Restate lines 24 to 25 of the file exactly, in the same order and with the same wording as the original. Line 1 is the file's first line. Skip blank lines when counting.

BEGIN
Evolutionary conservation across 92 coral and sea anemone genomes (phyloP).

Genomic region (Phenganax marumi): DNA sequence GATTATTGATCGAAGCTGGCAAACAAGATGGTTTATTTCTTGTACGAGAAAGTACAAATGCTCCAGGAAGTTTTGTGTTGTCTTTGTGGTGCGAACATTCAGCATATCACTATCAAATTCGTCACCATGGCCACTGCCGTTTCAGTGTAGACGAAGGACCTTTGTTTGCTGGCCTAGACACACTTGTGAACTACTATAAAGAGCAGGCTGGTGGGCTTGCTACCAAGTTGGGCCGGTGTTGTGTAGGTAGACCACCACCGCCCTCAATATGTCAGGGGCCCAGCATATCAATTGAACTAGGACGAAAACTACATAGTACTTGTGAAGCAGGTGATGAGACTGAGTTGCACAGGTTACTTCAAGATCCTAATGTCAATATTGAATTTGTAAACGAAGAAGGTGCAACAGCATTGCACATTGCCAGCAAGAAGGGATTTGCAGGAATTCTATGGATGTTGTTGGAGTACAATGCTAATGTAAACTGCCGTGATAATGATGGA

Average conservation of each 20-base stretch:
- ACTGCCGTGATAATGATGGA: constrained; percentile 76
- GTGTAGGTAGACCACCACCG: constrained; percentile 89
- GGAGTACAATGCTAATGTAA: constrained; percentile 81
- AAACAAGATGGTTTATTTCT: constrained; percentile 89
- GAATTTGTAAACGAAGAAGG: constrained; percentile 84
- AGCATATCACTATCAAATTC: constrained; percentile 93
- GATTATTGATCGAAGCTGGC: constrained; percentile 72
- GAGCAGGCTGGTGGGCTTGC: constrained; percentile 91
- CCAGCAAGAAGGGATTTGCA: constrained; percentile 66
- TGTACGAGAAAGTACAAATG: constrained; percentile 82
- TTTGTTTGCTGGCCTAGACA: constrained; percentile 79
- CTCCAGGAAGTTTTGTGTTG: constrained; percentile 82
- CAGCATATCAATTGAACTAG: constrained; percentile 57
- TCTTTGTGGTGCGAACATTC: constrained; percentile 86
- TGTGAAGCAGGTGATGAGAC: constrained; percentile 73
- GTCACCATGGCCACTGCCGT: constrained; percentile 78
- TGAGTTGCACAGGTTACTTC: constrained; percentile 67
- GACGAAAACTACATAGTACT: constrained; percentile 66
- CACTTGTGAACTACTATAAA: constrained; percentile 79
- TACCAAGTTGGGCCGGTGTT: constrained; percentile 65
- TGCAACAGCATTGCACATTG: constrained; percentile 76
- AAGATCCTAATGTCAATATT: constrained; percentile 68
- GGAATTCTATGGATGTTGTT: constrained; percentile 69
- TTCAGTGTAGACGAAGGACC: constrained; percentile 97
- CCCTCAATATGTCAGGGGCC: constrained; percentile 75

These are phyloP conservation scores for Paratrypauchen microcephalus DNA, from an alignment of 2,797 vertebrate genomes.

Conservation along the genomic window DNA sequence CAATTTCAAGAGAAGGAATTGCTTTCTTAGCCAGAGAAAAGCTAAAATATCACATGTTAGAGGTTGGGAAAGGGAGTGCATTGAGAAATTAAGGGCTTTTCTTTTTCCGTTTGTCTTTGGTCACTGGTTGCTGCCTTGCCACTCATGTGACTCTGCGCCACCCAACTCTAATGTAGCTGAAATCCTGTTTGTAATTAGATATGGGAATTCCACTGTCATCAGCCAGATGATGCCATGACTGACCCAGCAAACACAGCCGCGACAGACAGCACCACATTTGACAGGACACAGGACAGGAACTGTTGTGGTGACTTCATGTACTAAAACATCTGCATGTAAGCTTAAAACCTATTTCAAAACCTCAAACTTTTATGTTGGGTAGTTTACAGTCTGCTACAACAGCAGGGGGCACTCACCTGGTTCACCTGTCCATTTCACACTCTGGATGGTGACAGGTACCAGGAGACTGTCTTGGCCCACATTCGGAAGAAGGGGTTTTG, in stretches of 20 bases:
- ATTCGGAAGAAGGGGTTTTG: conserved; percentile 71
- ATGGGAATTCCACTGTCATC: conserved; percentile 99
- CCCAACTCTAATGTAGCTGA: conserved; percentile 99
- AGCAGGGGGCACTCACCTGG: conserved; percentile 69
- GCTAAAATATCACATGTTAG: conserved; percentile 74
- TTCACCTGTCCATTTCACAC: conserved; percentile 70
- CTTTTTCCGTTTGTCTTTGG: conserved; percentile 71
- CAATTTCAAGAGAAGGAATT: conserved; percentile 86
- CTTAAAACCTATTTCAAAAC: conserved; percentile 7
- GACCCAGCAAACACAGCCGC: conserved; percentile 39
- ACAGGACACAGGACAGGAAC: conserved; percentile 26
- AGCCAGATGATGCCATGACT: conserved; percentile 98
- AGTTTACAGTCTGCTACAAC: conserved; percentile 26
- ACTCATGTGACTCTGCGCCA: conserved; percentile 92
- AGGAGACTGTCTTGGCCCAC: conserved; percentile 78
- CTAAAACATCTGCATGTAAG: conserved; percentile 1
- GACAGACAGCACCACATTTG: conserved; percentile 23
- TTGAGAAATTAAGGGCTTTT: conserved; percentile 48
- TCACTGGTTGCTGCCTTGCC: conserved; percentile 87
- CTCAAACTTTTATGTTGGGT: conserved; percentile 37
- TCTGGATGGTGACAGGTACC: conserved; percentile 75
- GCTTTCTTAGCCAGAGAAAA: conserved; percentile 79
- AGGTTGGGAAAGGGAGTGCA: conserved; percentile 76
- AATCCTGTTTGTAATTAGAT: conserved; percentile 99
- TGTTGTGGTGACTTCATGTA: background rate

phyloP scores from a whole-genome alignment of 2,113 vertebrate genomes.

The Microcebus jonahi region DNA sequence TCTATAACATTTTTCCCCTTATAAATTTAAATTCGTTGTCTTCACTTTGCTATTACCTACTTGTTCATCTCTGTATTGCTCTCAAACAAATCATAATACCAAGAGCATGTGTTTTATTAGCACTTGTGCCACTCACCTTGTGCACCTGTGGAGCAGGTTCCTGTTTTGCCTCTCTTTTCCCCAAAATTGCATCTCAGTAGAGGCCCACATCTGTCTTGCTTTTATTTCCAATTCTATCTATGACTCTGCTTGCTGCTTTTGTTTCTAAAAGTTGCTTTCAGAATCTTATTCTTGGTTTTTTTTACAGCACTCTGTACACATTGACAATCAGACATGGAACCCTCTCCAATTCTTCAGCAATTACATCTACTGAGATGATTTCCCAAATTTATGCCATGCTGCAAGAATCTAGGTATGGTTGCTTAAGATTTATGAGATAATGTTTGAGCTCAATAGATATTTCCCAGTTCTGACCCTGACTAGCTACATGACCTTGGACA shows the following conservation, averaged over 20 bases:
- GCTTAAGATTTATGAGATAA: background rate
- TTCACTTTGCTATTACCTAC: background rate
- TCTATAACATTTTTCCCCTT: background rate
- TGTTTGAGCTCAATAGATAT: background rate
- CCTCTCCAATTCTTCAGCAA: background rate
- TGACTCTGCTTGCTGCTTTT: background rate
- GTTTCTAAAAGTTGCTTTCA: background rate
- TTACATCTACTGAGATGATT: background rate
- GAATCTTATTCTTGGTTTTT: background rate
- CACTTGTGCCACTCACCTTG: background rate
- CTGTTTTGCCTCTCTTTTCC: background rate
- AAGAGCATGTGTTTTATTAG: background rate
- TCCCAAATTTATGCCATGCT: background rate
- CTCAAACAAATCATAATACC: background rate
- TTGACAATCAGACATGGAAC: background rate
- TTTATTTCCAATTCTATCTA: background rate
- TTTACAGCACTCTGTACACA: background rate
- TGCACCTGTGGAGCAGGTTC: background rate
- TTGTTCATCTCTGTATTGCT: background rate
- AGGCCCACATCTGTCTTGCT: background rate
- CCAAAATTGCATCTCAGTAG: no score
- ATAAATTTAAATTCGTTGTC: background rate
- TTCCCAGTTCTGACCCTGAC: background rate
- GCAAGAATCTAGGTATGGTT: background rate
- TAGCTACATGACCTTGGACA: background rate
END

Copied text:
- TGCAACAGCATTGCACATTG: constrained; percentile 76
- AAGATCCTAATGTCAATATT: constrained; percentile 68